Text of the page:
Schippel House Provides Opportunities for Youth with Developmental Delays

Rachelle Dunahee is the Program Manager at Schippel House, a therapeutic residential home in Salem, Il. for youth with special needs, specifically those with developmental delays who are low-functioning and on the autism spectrum. There, she works with youth to help make them as independent as possible and integrate them into the community.

Meet Rachelle

Rachelle’s background in special needs education uniquely situated her to work at Schippel House, especially after having worked with Hoyleton Youth & Family Services’ summer program as a teacher for six years. She decided to make the transition from education to residential care after she realized she could combine her love of teaching youth with special needs with her love of leading teams.

As Program Manager, Rachelle is responsible for overseeing staffing, programming, community engagement, service plans and making sure that everyone is working toward the goals set for youth to address the unique challenges presented by their developmental delays.

Meeting Goals

These goals differ for every youth as their unique disabilities affect their independence in different ways. Some youth have goals as simple as picking up their toys or organizing their room. Other youth have more complex goals related to socialization. It all depends on where their developmental abilities are and what the care team at Schippel House deems appropriate.

One goal for the whole of Schippel House is to keep clients’ families involved. Because of the nature of their needs, youth require 24-hour care and can’t stay at their families’ homes. However, that doesn’t mean families are cut out of the picture. Prior to the COVID-19 pandemic, Rachelle and her team hosted “family days” where youth and their families could participate in group activities, meals and even have photos taken.

“A lot of my staff, even if they weren’t working, would bring their families to these days,” says Rachelle. “And the families of clients themselves have made connections with other families and created a support network, which is important.”

School and Community Engagement

That support network doesn’t end with the family units. It extends into their schools where Schippel House staff work with special needs educators and administrators to mutually work toward students’ goals, making sure their goals at home and school align. One of these goals is community integration, which takes place in school but also in the greater Salem community.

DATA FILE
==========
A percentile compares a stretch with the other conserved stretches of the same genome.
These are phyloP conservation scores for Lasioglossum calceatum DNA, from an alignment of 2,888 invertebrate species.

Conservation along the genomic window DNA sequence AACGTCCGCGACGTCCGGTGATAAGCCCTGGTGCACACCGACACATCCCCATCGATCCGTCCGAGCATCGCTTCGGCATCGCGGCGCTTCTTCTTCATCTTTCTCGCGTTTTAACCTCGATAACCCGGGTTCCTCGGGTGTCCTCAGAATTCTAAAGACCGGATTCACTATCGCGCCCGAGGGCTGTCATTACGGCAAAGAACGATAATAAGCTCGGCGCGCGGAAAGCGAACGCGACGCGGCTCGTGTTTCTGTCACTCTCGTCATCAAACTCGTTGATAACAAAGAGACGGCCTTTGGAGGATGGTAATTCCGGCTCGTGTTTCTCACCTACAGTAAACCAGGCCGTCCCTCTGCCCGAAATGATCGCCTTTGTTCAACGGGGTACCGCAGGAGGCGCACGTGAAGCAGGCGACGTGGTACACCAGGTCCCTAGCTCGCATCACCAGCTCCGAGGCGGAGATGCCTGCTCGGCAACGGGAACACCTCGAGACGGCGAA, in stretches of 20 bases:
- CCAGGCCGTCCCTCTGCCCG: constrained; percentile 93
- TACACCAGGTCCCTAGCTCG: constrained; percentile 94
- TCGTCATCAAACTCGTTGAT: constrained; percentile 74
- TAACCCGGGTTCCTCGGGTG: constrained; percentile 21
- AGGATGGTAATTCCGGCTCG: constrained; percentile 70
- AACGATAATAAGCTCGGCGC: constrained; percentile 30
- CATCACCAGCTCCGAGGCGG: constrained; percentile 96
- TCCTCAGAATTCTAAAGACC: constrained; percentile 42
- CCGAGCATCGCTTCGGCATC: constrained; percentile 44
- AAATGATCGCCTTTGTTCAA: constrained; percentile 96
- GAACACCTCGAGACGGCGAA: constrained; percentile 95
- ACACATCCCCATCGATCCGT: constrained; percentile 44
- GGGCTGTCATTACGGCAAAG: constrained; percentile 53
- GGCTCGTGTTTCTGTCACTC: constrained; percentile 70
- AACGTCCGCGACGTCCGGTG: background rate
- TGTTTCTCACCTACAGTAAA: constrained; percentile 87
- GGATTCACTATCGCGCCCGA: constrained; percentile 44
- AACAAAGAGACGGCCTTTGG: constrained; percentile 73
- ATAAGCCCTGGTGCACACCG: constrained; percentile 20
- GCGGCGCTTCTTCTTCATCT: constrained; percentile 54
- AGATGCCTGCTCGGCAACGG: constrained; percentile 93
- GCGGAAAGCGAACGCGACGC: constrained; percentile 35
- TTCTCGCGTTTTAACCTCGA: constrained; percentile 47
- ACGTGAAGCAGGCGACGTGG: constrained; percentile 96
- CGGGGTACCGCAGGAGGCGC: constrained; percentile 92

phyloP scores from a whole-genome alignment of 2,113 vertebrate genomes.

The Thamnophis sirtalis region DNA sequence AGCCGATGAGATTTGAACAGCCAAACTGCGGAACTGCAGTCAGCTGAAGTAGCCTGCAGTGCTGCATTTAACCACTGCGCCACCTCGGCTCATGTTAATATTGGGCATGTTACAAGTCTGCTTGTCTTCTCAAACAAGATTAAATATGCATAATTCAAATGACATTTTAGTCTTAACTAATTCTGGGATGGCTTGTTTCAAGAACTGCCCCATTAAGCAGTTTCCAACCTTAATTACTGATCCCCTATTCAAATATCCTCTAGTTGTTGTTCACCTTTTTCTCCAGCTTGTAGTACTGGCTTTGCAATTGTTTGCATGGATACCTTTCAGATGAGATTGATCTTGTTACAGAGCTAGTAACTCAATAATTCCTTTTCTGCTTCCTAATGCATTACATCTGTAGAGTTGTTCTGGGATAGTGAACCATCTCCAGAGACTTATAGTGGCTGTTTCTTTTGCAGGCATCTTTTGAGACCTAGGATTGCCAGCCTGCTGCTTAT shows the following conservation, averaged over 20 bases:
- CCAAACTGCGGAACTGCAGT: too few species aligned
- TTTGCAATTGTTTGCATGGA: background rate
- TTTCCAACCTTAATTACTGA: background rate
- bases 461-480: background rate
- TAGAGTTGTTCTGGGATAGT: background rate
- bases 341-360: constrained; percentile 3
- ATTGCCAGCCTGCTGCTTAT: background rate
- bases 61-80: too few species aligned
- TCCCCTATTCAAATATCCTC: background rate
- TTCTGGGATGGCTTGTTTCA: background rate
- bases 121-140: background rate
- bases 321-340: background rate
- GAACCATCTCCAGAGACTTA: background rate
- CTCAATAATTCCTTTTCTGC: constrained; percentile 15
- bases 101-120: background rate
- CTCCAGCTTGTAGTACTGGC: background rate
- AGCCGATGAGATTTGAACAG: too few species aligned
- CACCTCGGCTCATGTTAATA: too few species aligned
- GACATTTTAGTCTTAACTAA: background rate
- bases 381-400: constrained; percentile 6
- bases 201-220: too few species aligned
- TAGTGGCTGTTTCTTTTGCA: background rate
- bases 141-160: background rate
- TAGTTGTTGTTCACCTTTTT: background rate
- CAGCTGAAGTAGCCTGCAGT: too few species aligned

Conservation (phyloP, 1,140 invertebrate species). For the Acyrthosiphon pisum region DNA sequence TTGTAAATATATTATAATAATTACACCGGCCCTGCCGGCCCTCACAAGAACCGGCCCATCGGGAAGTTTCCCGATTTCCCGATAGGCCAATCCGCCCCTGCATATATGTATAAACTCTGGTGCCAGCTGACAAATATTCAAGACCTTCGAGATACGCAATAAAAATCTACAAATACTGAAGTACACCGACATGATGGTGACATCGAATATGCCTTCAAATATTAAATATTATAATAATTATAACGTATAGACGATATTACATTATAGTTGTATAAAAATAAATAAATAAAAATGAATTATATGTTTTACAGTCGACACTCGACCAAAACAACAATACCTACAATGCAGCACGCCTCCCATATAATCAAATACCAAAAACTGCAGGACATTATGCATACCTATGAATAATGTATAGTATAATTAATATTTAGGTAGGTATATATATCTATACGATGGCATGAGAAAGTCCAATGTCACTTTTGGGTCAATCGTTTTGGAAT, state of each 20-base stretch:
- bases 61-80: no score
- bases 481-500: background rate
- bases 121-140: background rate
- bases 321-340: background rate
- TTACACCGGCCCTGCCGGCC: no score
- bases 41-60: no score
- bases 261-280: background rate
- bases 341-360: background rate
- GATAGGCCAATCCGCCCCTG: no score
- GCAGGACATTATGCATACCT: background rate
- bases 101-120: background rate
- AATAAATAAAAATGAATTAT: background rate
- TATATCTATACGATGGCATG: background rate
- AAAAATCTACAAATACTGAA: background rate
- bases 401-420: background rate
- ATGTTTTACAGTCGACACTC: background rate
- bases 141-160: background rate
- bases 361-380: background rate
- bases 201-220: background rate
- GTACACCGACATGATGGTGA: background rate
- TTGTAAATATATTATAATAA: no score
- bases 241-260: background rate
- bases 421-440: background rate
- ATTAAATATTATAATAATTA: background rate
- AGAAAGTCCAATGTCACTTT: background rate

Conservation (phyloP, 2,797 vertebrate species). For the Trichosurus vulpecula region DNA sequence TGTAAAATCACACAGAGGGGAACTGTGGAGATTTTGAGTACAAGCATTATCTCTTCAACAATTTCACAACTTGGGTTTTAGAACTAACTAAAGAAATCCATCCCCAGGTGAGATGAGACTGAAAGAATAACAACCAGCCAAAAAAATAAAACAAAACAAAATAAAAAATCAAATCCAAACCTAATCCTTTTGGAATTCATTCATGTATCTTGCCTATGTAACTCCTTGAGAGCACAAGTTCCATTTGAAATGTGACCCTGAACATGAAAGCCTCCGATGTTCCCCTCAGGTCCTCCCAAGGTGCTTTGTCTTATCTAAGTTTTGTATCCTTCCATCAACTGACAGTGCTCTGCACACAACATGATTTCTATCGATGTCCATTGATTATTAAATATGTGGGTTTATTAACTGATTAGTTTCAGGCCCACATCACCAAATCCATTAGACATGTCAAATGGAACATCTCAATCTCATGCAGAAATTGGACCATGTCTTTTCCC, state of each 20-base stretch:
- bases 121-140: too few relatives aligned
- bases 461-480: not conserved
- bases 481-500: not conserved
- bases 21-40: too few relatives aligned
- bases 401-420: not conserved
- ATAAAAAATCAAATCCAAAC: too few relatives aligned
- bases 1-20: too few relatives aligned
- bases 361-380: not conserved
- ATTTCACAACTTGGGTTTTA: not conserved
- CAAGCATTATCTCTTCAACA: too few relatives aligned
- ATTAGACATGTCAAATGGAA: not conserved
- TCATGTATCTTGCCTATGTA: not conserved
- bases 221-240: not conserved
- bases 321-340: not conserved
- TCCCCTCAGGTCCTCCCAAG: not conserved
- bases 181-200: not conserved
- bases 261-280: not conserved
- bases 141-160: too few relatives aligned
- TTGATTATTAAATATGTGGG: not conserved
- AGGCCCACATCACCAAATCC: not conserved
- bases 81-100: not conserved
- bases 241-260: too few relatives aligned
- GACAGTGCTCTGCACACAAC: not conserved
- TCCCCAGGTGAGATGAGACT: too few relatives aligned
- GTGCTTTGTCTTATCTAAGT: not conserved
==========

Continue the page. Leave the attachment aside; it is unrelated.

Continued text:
“Our youth are out and about every day,” says Rachelle. “They struggle with social cues and social settings, but depending on the severity of their developmental delay, if they’re willing and able, we get them as involved as we can. I will say the community has always been extremely supportive of us. Even our neighbors, they’ll come visit when we’re outside playing, and if they feel like maybe something is wrong, they’ve called and checked in. All of our neighbors have been understanding and welcoming of us.”

When asked how her job has affected her personally, Rachelle explained that she sees her work as a calling.

“I have a God-given ability to work with these types of kids, and I have a really unique understanding for them. When family members let you know that what you’re doing matters and that they trust their child is safe, growing and learning, that is huge.”

To learn more about Schippel house and the amazing work they do to support youth with developmental delays, visit

How One Foster Family Is Making a Difference in the Life of a Youth With Disabilities

Hoyleton Youth and Family Services provides specialized resources and support during extenuating circumstances. Nicole and Nick Nolte quickly became aware of these opportunities when they were contacted by DCFS regarding a friend’s daughter, Ariana, who at the age of 11 was placed in protective custody and admitted to Cardinal Glennon Hospital suffering from signs of severe neglect.

The Noltes were referred to Hoyleton Youth and Family Services and formed a plan to bring Ariana home. Getting home would be a long transition and require planning as Ariana suffers from cerebral palsy, hydrocephalus, epilepsy and neuromuscular scoliosis. She requires constant care and assistance as she is non-weight bearing, has a G-tube for feeding and cannot use words to communicate.

The foster care staff at Hoyleton were specialized case workers who utilized relationships with other agencies to ensure Ariana had all the necessary medical equipment to be home with her foster parents in a safe environment. She received specialized bedding and a wheelchair, and case workers guided Nicole and Nick through financial services and other necessary paperwork.

Cortney Walker, the Hoyleton Staff Nurse, provided feedback and talked through several scenarios with Nicole during difficult situations. Cortney’s knowledge of specialized services and her caring attitude were a comfort to Nicole. She became a medical advocate for the family and provided resources to make certain Nicole and Nick had the techniques, medication and equipment they needed to manage Ariana’s health. According to Nicole, “Cortney became my sounding board for feedback and helped through some trying times.”